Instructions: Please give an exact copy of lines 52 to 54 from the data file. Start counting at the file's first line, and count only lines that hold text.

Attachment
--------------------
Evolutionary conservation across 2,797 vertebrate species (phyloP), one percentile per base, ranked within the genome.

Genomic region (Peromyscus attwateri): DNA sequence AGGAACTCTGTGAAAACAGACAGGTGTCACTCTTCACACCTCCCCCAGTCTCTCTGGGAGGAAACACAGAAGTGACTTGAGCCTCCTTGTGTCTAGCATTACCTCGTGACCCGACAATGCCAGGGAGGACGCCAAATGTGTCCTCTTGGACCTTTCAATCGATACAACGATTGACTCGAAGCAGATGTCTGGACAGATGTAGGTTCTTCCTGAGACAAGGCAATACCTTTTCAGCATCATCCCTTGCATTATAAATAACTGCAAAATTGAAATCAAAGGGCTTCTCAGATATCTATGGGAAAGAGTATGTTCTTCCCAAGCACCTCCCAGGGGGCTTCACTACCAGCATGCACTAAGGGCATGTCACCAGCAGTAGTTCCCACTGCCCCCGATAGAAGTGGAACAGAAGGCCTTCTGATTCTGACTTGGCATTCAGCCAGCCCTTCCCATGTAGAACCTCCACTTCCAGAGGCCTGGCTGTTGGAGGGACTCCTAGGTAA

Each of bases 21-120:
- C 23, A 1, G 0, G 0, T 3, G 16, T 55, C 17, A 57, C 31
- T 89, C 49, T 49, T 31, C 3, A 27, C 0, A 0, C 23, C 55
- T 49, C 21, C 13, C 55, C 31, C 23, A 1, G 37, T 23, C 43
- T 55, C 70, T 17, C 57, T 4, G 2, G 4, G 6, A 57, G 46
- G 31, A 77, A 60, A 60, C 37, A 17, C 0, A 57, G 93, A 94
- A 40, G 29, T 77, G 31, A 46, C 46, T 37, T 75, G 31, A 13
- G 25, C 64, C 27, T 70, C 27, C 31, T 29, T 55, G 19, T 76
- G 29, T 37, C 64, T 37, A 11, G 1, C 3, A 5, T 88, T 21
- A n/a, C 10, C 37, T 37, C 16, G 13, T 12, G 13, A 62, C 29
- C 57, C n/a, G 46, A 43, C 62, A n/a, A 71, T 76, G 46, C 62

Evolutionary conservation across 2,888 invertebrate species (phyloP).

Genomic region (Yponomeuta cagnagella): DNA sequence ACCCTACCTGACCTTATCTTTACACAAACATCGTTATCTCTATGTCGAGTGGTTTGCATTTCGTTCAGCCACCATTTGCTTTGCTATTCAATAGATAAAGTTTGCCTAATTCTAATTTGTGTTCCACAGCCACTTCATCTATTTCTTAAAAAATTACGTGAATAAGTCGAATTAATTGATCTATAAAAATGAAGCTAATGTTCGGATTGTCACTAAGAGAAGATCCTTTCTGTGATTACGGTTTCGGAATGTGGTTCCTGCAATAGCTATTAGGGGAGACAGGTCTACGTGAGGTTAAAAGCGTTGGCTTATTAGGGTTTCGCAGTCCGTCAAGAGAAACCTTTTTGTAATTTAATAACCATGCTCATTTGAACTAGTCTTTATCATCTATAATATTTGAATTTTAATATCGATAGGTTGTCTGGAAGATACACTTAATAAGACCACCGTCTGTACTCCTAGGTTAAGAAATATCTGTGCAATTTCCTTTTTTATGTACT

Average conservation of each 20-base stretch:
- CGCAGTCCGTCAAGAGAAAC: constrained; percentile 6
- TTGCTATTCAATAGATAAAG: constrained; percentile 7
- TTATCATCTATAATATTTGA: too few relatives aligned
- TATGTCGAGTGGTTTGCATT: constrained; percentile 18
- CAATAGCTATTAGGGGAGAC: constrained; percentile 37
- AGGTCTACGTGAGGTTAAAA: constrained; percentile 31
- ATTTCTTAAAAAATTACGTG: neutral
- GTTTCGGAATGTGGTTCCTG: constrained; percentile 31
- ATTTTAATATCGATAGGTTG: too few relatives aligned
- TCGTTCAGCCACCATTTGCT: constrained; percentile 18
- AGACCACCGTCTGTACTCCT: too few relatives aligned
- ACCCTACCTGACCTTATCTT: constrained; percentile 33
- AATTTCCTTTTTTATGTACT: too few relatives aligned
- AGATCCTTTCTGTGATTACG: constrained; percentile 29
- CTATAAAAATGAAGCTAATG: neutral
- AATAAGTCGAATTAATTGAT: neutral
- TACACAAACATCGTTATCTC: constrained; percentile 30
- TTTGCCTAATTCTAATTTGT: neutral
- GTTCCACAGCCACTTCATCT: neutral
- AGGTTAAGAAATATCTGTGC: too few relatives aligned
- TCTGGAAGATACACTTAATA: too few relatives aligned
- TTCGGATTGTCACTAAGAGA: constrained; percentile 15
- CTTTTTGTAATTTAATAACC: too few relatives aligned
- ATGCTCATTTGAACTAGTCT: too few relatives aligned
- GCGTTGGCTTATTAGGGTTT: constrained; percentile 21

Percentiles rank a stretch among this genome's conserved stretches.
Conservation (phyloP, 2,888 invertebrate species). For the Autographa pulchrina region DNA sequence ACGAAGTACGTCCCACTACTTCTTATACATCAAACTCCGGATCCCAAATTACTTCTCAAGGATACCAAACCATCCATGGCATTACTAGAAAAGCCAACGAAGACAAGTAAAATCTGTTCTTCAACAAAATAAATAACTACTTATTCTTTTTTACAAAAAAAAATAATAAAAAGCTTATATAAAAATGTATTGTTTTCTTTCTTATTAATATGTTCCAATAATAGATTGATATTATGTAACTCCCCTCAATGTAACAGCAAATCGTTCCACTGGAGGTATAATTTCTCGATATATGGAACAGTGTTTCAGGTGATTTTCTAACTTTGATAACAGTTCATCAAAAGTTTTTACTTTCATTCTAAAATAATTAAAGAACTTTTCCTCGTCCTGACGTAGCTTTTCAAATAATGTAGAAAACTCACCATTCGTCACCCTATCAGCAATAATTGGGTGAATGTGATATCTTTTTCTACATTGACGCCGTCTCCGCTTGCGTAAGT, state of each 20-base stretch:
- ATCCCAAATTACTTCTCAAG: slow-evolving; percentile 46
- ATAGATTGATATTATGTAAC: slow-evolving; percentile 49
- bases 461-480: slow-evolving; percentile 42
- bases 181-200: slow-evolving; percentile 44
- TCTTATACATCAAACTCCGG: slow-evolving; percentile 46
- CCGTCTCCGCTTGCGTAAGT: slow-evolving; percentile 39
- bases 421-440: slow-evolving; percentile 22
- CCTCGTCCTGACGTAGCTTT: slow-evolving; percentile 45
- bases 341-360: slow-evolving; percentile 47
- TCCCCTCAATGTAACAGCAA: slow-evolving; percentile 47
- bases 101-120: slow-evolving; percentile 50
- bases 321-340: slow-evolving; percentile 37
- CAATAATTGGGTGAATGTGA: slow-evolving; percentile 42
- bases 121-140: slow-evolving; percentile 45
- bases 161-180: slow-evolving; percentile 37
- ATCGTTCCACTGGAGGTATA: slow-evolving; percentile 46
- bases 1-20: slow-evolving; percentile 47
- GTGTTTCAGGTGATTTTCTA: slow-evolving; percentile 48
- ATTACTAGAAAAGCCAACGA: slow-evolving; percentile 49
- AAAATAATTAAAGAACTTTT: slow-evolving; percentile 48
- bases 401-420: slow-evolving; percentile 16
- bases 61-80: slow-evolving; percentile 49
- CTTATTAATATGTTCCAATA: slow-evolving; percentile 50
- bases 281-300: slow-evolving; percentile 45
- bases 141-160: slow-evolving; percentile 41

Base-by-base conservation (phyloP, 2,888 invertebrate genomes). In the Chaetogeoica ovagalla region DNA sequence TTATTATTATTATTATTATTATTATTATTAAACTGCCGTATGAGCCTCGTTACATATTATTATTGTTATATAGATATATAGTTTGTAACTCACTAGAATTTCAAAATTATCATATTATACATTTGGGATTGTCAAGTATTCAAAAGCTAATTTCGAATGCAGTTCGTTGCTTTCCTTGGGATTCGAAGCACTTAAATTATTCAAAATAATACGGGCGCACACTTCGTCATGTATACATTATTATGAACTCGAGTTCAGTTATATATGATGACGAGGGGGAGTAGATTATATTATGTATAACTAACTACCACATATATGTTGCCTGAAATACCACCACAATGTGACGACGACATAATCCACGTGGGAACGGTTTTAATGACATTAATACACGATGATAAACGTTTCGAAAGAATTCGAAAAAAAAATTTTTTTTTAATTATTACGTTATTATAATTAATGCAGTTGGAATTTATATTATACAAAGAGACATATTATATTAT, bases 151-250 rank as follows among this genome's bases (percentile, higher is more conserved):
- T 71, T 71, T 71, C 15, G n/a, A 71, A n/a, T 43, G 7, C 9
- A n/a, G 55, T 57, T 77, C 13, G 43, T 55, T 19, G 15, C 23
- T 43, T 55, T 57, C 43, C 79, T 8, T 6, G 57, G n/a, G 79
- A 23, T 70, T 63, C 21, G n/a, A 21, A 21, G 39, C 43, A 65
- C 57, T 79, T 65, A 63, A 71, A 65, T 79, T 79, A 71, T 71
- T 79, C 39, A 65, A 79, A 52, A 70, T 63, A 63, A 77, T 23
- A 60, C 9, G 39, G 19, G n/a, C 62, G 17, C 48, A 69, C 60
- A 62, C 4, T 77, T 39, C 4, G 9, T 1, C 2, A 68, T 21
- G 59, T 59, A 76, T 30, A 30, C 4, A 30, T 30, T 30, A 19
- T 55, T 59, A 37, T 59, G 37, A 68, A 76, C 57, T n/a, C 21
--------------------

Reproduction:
- bases 341-360: slow-evolving; percentile 47
- TCCCCTCAATGTAACAGCAA: slow-evolving; percentile 47
- bases 101-120: slow-evolving; percentile 50